These repairs are especially important because Knoxville already has a drastic shortage of affordable rentals, says Barbara Kelly, executive director of the Knox County Community Action Committee. “It has a three-pronged benefit,” she says. “It’s for the individual, the housing stock, and for the neighborhood.”

According to the city’s Community Development Department, the grant funds saved 62 senior citizens from homelessness by providing new roofs, and made homes accessible to 32 disabled residents who needed modifications like ramps and rails. A ribbon cutting will be held Thursday at Columbus Home, which used the grant funds to install new flooring in its Dameron Avenue group home for teenage boys.

Ending the CDBG program would halt 150 rehabilitation projects over the next three-and-a-half years, and scupper plans for 232 new affordable rental units, according to the community development department.

Similarly, the HOME program has used $3.9 million to help 183 Knoxville households over the past five years, according to the department. It issued a fact sheet noting that HOME is one of the few gap-financing options available to encourage developers to build new, affordable rental units.

The city released a draft Community Development Annual Action Plan last week that would allocate almost a third of its 2017 budget—the last budget in which HOME and Community Development Block Grant funds are a safe bet—to construct 167 affordable rental units for low-income residents.

“I think the loss of these programs would be devastating for the city,” says Becky Wade, director the city’s Community Development Department. “We certainly see the value in them and understand it does keep people in their homes. It prevents them from having to go to some sort of institutional living or be homeless. Their homes are more energy efficient, their quality of life is better, and it improves the neighborhood.”

The Trump budget also defunds other programs that help people stay in their homes: the Low Income Home Energy Assistance Program and the Weatherization Assistance Program, both of which make utility bills more manageable.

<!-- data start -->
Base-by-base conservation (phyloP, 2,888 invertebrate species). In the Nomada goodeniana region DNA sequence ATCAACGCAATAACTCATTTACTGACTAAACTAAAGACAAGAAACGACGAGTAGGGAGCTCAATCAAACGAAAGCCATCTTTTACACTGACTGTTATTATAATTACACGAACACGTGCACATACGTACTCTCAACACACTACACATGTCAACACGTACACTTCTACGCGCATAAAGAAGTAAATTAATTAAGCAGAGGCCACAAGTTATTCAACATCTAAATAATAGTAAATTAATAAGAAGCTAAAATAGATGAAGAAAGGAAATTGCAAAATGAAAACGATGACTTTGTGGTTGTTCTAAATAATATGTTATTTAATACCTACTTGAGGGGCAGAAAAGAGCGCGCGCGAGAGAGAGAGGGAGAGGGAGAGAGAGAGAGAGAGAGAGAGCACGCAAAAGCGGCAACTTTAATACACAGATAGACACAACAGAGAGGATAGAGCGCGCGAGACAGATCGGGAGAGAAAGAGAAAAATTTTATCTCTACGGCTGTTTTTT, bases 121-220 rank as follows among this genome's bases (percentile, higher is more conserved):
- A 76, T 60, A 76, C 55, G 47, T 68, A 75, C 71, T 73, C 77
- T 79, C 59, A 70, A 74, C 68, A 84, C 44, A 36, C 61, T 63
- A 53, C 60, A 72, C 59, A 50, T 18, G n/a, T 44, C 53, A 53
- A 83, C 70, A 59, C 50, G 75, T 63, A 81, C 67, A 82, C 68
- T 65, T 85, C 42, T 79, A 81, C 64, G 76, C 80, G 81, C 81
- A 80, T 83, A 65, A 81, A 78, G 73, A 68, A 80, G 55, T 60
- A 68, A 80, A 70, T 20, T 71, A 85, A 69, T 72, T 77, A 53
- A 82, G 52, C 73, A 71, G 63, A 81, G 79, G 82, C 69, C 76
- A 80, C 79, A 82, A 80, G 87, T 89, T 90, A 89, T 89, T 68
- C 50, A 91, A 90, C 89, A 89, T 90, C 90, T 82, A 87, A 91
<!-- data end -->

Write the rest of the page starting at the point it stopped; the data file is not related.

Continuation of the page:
The Home Energy Assistance Program, administered locally by the Community Action Committee, provides about $450 once a year to help low-income Knoxvillians with utility bills, Kelly says. She provided data showing that between July 1 and March 30, the program had helped 5,259 people, including 694 in crisis situations. Within those households were 4,191 children and 4,438 disabled people who benefited.

“It’s truly unbelievable that anyone would consider cutting that program, because that comes down to the ‘heat or eat’ choice: Do I pay my utility bill or put food on the table?” Kelly says. “For many people, the inability to pay a utility bill can be the first step on the slippery slope to homelessness,” especially since renters in subsidized or government housing can lose their apartment if their utilities are turned off.

Homeowners can reduce their reliance on heating assistance by making physical improvements like adding insulation and installing more efficient heating systems. Knoxville is unusual for having three programs to help with this: the federal Weatherization Assistance Program as well as a KUB Round-Up program and a two-year TVA program (although that ends this September). Surrounding counties have only the Weatherization Assistance Program that Trump wants to shutter.